Last week, NPI gave an overview of fiction (in two parts!) of the Aughts. Yesterday, Josh pointed out the popular economics trend in this decade’s nonfiction. Today, Josh and John are going over (in two parts!) what they believe are the biggest nonfiction books of the Aughts.
America: The Book – Jon Stewart and The Daily Show writers
I bought this book for a good friend at a surprise birthday party in high school, as did another friend of mine unbeknownst to me. My copy was not kept since I didn’t write a note inside mine. I considered frowning. But, this situation nonetheless demonstrated the book’s appeal. America: The Book is funny and representative of the politically satirical form of comedy that Stewart engendered in the Aughts through The Daily Show. The book is filled with little tidbits like: “Were you Aware? Cloture is something all Senators seek when a piece of beloved legislation dies.” There are also asides written by Stephen Colbert and Ed Helms. But, America: The Book is insightful as well as humorous; if a scholar in a future decade wanted to understand the American political climate in the early 2000s, this is one book he should examine, particularly the chapter on The Future of Democracy.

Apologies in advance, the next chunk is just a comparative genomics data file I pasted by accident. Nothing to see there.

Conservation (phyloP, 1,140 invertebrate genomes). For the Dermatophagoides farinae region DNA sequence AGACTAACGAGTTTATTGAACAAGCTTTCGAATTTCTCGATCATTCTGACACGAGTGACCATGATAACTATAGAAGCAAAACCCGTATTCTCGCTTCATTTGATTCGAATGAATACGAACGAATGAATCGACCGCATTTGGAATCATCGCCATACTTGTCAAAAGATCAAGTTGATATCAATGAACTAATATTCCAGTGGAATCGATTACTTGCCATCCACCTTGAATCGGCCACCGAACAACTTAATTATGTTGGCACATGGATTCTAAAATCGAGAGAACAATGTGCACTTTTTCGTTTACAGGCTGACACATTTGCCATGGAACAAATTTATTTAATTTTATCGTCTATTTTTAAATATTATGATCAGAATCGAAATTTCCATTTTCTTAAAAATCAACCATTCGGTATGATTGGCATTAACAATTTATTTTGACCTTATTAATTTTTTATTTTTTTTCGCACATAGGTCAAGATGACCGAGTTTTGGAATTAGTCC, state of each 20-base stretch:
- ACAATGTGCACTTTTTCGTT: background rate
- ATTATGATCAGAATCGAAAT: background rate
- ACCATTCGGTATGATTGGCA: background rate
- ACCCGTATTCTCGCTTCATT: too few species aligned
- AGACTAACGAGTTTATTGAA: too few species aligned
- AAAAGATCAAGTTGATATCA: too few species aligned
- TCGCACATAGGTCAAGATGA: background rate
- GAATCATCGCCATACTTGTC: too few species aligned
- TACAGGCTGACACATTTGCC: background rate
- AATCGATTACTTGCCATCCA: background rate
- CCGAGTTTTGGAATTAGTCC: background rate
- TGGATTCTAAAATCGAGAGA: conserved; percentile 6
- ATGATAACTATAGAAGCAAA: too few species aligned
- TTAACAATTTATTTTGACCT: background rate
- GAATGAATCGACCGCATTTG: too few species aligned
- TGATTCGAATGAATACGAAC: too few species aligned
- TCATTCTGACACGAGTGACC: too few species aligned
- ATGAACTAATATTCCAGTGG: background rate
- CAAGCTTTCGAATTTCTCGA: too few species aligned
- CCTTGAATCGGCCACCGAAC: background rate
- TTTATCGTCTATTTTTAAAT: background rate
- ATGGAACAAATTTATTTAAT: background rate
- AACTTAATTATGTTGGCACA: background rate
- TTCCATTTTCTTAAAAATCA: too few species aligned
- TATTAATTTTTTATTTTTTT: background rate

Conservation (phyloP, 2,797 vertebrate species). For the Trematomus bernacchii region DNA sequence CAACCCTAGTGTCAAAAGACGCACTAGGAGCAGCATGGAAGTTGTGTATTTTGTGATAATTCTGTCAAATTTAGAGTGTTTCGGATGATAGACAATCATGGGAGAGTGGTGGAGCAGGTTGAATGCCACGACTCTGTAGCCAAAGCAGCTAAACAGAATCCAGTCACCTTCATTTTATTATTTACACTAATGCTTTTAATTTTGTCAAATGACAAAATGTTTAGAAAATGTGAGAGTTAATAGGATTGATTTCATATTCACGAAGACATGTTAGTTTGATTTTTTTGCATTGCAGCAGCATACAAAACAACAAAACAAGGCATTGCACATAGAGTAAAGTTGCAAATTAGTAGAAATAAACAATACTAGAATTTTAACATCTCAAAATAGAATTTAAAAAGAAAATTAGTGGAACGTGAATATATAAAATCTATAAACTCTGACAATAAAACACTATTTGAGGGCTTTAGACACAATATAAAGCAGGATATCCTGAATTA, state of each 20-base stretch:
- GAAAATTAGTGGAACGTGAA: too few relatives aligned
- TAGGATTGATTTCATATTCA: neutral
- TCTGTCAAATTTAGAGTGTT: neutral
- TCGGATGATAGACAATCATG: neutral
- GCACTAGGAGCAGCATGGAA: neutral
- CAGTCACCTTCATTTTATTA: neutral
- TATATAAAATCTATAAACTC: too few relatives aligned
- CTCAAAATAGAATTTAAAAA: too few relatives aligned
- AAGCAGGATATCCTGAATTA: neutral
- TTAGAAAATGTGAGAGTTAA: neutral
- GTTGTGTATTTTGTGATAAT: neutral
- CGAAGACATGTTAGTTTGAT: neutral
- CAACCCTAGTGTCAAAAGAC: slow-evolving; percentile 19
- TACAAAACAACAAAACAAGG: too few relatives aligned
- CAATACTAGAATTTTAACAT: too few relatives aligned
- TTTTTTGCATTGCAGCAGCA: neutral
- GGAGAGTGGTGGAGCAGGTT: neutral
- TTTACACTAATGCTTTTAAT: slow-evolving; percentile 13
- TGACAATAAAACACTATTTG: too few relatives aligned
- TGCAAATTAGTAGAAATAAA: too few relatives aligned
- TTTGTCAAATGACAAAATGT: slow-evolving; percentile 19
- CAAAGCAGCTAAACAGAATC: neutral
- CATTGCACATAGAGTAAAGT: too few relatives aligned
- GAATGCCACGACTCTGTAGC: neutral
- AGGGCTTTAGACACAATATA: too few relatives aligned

The Bottom Billion: Why the Poorest Countries Are Failing and What Can Be Done About It - Paul Collier
In this book, development economist (and a former lecturer of mine) Paul Collier looks at the most impoverished countries in the world (home to about one billion individuals) and asks why they are experiencing so little growth. Explanations seem to occur in fours in the Aughts; there are four development traps that each of these countries typically suffer from: the conflict trap, the natural resource trap, landlocked with bad neighbors, and bad governance, particularly in small countries. While many of Collier’s suggestions are difficult to implement, the most promising is that trade policy needs to lower trade barriers for the Bottom Billion, giving preferential access to their exports. Another important highlight of this book is his attack on the misguided policies of NGOs and other charitable organizations. Ultimately, Collier popularized and integrated his important and informative empirical studies into one of the Aughts’ best development nonfiction books of the decade.